“Look at all those people sitting there with their eyes closed. I wonder what they’re doing,” I thought to myself as I ran past a big, pink ramada at the nearby park in Buenos Aires.
I went home that day, researched the benefits of meditation and soon after, purchased a book called “Los Tres Pilares del Zen.”
That was my first interaction with meditation.
I returned home to the States from my semester abroad in Argentina and began my meditation practice with the goal of achieving stillness in my mind and kindness in my heart. I also hoped it would help me listen better.
After a few years of meditating in the solitude of my room, I remember thinking, “I wish I had friends who did this.” Instagram must have read my brain because around that time I saw an ad for a “free meditation course” through an organization called Namchak. I clicked on it and thought, “I like to learn. Why not?”
Hence began my journey as a Namchak community member. I found that the teachings of Shamata and Tonglen by Lama Tsomo seemed to stick with me.
I decided to incorporate meditation into my daily practice as part of my morning, and sometimes nightly, routine. Some days I’d do it. Other days I would forget.
Then in July 2017, I promised myself to do it every day with the goal of doing so for a whole year.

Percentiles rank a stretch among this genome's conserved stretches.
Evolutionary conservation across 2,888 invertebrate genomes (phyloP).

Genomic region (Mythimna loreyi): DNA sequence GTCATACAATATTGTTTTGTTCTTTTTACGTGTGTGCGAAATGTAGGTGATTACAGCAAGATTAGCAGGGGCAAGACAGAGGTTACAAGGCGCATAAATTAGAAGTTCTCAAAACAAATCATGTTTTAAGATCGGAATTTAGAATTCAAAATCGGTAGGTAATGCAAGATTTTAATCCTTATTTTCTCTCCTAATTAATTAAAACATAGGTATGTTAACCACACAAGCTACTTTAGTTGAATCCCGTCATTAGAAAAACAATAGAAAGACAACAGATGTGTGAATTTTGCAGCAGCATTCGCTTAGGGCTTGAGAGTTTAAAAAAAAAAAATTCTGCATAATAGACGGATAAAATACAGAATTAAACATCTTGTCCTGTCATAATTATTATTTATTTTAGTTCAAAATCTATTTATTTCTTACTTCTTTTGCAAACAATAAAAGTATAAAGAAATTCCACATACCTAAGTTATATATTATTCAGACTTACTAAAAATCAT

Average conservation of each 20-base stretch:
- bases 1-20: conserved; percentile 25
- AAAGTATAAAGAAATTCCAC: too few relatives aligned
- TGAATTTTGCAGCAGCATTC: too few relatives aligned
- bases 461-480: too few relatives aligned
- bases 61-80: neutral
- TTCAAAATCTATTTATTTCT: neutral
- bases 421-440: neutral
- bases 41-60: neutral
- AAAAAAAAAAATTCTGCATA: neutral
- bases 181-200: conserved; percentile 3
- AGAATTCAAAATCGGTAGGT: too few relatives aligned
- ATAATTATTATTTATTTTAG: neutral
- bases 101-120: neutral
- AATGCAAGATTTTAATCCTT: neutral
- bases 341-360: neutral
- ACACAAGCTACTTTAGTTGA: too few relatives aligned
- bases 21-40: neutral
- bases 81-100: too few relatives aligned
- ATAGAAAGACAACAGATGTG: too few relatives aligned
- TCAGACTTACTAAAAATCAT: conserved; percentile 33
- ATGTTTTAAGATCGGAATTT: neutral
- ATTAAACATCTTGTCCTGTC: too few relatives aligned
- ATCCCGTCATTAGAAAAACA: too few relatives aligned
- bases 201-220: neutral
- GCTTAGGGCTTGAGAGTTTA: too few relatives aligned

What works for me today?
Fast-forward to today. I have meditated for 526 days in a row. Although the amount I meditate can vary by season, these two strategies have helped my practice stay strong over the last year and a half.
Using Insight Timer to hold myself accountable
Although some may see it as a game, using Insight Timer’s day-counter as an “accountability system” positively influenced my practice. I knew that if I skipped, I would break my streak. There are other ways to maintain accountability, but this has worked for me.
“Sandwich” your meditation between two other habits
I’ve tried meditating in the morning and before bed. Both have worked. What do they have in common? They’ve always been sandwiched between two other habits like brushing my teeth.
It is a difficult task to establish a new habit. But if we take habits that already exist–such as working out in the morning, or journaling before bed–it can be easy to incorporate meditation into that routine.
Currently, I go to the gym in the morning then come home and meditate before hopping in the shower. Because I already established the daily exercise-and-shower combo, it was easier to remember to meditate by squishing it in between the two. I remember this by telling myself, “First, I clean my mind (meditation) then I clean my body.”
I hope sharing my experience with you helps better solidify your own practice. Feel free to reach out to me if you’re interested in joining our virtual Learning Circle meditation study group!
Email: [email protected]
Joe received his bachelor’s degree from the University of Arizona and now works as a digital marketer/web developer. He’s been meditating since 2013 and now leads a virtual Learning Circle via Google Hangout.
Published on Apr 04 09 : 00 am